« Last Edit: August 23, 2011, 06:30:50 PM by tubercle »
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Offline tygo

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Re: The More I Read...Confusion and Vorlauf
« Reply #6 on: August 23, 2011, 07:22:36 PM »
I return a good amount of grain particles back to the mash tun during vorlauf.  I'm happy I'm not boiling those.  And, as Tubercle said, it's all going back into the mashtun anyway, so I can't really see how I'd  be losing anything important. 

I do rehydrate on the rare occasions I use dry yeast because the stated reasons to do so make sense to me and it's really easy.  If it wasn't really easy I probably wouldn't do it either.
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Offline The Professor

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Re: The More I Read...Confusion and Vorlauf
« Reply #7 on: August 23, 2011, 07:50:44 PM »
I've read that thread on NB and my experience completely disagrees with it.  I've done a vorlauf on every one of my 404 batches and it has caused no problems.

As to rehydration, I know it's the best thing to do but I never do it any more.  I've had no problems from not rehydrationg.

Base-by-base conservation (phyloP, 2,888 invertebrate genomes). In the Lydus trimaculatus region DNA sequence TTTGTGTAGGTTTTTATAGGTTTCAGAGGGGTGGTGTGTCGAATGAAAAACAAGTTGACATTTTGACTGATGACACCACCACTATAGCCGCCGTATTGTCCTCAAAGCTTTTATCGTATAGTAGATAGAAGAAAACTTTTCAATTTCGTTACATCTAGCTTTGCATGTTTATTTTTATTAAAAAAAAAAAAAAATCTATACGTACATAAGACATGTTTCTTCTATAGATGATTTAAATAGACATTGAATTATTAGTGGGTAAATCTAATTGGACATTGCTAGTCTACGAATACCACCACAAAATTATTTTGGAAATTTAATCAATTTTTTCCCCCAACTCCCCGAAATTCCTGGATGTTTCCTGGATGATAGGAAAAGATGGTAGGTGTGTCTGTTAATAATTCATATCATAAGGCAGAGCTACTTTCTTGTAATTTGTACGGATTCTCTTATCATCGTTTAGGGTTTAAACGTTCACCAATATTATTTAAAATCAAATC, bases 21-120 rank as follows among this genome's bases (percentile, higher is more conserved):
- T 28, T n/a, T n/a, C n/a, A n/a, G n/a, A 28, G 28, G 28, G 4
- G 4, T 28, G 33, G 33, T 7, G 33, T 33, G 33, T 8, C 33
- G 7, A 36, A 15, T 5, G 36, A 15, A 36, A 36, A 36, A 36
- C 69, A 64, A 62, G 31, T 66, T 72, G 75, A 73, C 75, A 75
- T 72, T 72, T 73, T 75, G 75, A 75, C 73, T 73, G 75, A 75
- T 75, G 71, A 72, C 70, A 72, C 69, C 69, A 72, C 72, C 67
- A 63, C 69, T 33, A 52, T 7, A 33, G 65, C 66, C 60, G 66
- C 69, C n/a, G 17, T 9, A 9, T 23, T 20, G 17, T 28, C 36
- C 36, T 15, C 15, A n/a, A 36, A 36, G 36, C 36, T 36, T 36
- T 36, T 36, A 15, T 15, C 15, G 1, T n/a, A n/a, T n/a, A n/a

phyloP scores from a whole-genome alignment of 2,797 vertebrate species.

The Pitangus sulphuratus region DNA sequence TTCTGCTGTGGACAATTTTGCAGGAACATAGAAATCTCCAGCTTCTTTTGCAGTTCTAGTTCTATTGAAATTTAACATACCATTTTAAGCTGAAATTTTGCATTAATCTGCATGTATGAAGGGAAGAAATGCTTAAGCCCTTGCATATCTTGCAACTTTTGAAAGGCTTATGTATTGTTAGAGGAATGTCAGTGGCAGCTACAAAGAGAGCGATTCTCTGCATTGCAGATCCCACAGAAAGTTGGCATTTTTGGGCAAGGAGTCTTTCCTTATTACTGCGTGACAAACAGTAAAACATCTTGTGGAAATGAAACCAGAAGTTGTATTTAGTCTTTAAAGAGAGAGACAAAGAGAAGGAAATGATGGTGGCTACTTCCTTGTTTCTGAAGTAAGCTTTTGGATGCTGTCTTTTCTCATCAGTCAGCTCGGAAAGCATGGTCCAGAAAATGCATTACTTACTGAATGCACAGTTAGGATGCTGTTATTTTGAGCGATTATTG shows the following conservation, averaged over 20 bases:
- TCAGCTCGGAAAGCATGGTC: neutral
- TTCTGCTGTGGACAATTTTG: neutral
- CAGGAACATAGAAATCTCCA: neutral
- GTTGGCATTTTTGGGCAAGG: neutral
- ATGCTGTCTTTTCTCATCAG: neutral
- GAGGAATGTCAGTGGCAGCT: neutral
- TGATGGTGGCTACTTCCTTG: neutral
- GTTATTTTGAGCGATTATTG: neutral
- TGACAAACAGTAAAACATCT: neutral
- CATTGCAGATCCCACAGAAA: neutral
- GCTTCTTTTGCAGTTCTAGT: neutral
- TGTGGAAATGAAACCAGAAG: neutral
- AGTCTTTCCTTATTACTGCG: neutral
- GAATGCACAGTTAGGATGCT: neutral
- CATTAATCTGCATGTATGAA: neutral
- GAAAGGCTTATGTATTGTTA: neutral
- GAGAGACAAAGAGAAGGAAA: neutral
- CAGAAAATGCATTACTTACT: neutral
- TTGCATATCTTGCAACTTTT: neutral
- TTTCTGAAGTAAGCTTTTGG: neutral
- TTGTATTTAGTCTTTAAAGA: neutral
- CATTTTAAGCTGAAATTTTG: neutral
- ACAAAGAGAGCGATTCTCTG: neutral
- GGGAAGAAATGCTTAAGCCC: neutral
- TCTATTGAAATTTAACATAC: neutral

I can't comment on the dry yeast issues since I very rarely use it (FWIW, in the very rare instances I do use it ,  I don't rehydrate, and it works just  fine)

As far as volauf goes, I never skip that step and have always done it since I switched to all grain 21 years ago.  I want clear wort going into the kettle, and the vorlauf is the way to achieve that.   I don't put any stock in in the hot side aeration issue mentioned in the page that was linked in the original post.   I'm not saying the guy's science is necessarily incorrect, it's just not the issue he's making it out to be.

I mean, jeez...The hands down best German style lager I EVER tasted (from a pioneering NJ micro in the early/mid 1980's) was made on a practically 19th century  styled system whose wort chiller consisted of cascading the hot wort over a radiator like cooler.  If THAT didn't create aeration issues, then I doubt sincerely that doing a vorlauf is going to cause a problem (especially since the wort is then boiled afterwards).   The beers they made were incredible  (Unfortunately, as is often the case, they were a bit ahead of their time and folded in the early 90's after at least one management/ownership change).